The GOP-backed education property tax could make the urban-rural divide worse, writes Jonathan Martin.
Tally up the winners and losers of the massive $4 billion property-tax increase just passed by the state Legislature, and the results pretty much line up like this:
Districts that elect Democrats will pay more — a lot more in some cases. Republican districts get tax cuts, or at least flat taxes.
And that math may have interesting consequences for the future balance of power in Washington’s Legislature.
The new education financing plan to meet the state Supreme Court’s McCleary ruling is very complex, and will do many great things for Washington schools. That’s worthy of a whole different column.
But who pays is important, and the politics are relatively simple. Republicans, who control the state Senate, locked up with impressive discipline around a long-debated plan to pay for it with property taxes. Democrats, who control the House, wanted new taxes tilted toward the rich, but bowed under deadline pressure.
Politically, it was a huge win for Republicans. But I think it may cost them.
Here are the biggest winners and losers: Eight mostly Eastern Washington school districts will see the biggest property tax cuts once the plan is fully phased in by 2021. Six of them elect Republican senators. The exception is in southwest Washington, which I’ll get to in a moment.
Meanwhile, all the biggest property-tax increases fall on districts that touch Lake Washington or Puget Sound in and around Seattle. All have Democratic senators.
Except one: the 45th Legislative District, representing Redmond and Woodinville. That seat is up for grabs in November because Sen. Andy Hill, a respected moderate Republican budget wonk, passed away.
That’s an important exception because the GOP must win the 45th to retain a one-vote majority in the Senate. If the Democrat, Manka Dhingra, wins, her party runs the show in Olympia: both chambers of the Legislature and the governor’s mansion. More than $1 million already has been spent on what will be the state’s most expensive legislative race ever.
Under the GOP plan, owners of the average home in the Lake Washington School District in the 45th will be hit with an annual property tax bump of $790. It’s one of the biggest losers.
That figure really jumped out when I dived into the details because voters in Kirkland and Redmond, as generally affluent as they may be, don’t blindly say yes to higher taxes for schools. They said no on capital bonds three times this decade — despite huge school overcrowding — before finally saying yes last year.
As a result, the big GOP win for Eastern Washington saddles their suburban King County candidate, Jinyoung Lee Englund, with a difficult question: What’s with her party jacking up taxes on her would-be constituents?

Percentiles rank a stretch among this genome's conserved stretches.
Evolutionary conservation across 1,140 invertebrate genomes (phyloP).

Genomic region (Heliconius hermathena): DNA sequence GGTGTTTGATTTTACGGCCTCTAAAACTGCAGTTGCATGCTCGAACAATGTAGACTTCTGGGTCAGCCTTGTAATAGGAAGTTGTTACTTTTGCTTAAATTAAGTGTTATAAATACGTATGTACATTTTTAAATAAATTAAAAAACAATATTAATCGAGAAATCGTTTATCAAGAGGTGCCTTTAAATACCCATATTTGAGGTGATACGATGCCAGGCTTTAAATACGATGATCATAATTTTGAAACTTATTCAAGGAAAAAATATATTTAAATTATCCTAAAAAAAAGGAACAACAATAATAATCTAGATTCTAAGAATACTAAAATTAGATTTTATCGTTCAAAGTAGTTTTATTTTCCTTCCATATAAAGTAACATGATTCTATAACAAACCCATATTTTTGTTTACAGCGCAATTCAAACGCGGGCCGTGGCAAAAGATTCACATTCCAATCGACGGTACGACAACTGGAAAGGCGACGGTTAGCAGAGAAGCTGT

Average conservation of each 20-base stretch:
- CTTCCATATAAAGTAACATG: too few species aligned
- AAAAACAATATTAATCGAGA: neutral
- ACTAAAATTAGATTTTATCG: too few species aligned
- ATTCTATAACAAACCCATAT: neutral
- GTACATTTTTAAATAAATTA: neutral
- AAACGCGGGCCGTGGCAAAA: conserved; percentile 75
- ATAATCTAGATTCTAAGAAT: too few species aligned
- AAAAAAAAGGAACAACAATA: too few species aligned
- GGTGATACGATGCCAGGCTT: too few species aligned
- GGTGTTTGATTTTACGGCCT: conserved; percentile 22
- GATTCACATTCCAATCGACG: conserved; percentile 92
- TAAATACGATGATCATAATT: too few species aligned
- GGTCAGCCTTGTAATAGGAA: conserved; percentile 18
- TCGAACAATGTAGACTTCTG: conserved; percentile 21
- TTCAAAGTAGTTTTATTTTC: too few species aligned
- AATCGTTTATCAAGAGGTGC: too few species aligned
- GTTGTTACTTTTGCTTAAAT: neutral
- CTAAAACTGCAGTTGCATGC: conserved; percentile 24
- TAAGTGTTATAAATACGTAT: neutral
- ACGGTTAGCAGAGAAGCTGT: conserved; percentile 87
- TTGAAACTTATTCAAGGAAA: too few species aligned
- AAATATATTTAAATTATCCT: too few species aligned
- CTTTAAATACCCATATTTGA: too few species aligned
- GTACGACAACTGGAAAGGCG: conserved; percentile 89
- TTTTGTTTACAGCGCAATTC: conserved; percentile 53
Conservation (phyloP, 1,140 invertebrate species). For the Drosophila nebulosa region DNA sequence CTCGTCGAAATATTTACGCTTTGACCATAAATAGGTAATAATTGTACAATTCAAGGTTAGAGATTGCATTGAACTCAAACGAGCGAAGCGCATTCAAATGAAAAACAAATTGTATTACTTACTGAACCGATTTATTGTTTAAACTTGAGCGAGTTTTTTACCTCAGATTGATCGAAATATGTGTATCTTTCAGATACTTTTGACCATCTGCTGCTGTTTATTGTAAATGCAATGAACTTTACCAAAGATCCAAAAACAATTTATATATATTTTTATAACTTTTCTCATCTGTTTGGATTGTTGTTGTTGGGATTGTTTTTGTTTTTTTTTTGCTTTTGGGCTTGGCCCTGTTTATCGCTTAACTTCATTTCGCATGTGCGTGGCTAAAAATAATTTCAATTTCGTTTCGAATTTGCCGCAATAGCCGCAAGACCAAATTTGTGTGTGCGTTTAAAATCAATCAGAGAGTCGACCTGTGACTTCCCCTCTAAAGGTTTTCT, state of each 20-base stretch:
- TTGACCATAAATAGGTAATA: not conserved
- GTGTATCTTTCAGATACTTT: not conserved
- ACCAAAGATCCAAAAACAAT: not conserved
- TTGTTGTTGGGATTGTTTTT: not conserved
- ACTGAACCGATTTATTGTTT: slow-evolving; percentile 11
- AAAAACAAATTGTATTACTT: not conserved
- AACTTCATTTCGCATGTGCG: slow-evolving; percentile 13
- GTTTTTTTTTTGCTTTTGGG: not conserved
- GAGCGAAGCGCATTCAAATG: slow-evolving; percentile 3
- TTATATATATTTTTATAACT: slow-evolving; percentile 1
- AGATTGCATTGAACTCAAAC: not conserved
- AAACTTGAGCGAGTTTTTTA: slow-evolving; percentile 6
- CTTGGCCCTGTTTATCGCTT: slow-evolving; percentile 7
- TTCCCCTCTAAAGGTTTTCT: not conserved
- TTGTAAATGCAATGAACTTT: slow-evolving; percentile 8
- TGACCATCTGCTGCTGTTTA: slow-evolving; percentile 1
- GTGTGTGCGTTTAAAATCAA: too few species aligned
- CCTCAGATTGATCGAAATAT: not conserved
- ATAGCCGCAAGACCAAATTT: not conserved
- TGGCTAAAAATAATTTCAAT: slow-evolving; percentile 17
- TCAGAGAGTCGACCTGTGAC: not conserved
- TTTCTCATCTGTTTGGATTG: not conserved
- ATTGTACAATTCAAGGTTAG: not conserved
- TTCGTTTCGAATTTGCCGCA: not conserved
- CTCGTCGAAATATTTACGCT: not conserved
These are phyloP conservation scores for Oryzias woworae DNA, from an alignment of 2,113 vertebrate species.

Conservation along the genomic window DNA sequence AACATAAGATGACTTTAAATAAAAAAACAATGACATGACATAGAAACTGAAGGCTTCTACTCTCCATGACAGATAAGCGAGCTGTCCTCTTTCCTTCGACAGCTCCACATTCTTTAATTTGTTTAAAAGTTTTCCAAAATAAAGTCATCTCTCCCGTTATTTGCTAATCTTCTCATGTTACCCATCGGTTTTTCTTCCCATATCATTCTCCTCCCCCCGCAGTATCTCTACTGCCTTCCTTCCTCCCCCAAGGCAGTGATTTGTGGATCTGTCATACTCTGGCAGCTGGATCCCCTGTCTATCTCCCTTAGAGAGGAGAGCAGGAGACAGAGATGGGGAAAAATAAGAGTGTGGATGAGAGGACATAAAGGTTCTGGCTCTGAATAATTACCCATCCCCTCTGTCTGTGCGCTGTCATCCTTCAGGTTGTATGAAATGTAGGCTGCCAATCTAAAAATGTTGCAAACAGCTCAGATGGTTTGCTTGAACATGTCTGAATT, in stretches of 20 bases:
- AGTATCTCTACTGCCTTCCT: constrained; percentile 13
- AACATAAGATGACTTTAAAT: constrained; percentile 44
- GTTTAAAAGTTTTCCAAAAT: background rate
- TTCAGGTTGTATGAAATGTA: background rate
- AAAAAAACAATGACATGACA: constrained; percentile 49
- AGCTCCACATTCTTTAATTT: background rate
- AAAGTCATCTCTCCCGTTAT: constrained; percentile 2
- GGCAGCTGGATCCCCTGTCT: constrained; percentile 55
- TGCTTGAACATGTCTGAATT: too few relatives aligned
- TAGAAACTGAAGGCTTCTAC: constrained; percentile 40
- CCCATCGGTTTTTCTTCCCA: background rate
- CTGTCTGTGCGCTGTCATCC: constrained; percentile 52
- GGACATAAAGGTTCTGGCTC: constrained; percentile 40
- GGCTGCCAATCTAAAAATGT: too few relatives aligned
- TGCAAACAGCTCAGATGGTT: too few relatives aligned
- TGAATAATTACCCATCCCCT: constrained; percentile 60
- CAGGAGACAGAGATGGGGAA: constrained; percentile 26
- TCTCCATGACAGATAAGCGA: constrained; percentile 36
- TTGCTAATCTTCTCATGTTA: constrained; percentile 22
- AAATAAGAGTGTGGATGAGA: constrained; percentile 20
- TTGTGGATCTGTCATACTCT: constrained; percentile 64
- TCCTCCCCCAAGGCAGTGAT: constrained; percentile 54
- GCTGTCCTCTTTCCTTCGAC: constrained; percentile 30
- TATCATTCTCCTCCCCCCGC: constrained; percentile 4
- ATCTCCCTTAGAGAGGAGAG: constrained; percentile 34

Englund gets the implications. “It’s going to hurt people in my district that are part of Lake Washington School District. When I go door to door, people tell me they are at their breaking point” with property taxes and higher car tabs, she said. “It’s so much money in such a short period of time.” She said she would have voted no.
Nonetheless, Democrats now have a good pocketbook issue to play up. “I can’t believe people are going to throw flowers at the feet of Republicans when they had other options” to fund McCleary, Gov. Jay Inslee told me last week. “There were other fairer ways to do it.”
Englund’s predicament reflects a broader trend in state politics. The GOP’s hold on the booming east side of King County has evaporated, draining the Legislature of most of its moderate Republicans. If Sen. Steve Litzow, a Mercer Island Republican, hadn’t lost last year, he’d have to explain why the average Mercer Island taxpayer should pay a whopping $1,280 annual property-tax bump.
The GOP obviously isn’t writing off the 45th, but they’re also looking west, to Trump country on the Pacific Coast, to hold onto power. That strategy is reflected in their property-tax plan.
That one district I mentioned that was represented by a Democrat but was a big winner in the property-tax plan? The 19th Legislative District, which stretches from Aberdeen to Longview, is the same one that made news in November after ending a Democratic-only streak dating back to 1949. Trump won there, bigly.
The GOP is going to target the saltwater blue dog Democrats even more in the future, likely draining Olympia of even more moderates. But the GOP can accurately say they cut those voters’ property taxes.
The property-tax plan was a huge win for the GOP, but here is one potential longterm consequences. If Englund loses, there will be no Republicans representing the three east-side King County districts along Lake Washington for the first time since statehood.
We already have a hard time talking across the urban-rural divide. And it’s not going to get any easier.
Information in this article, originally published July 11, 2017, was corrected July 12, 2017. A previous version of this story misspelled the name of a 45th Legislative District candidate. The correct spelling is Manka Dhingra.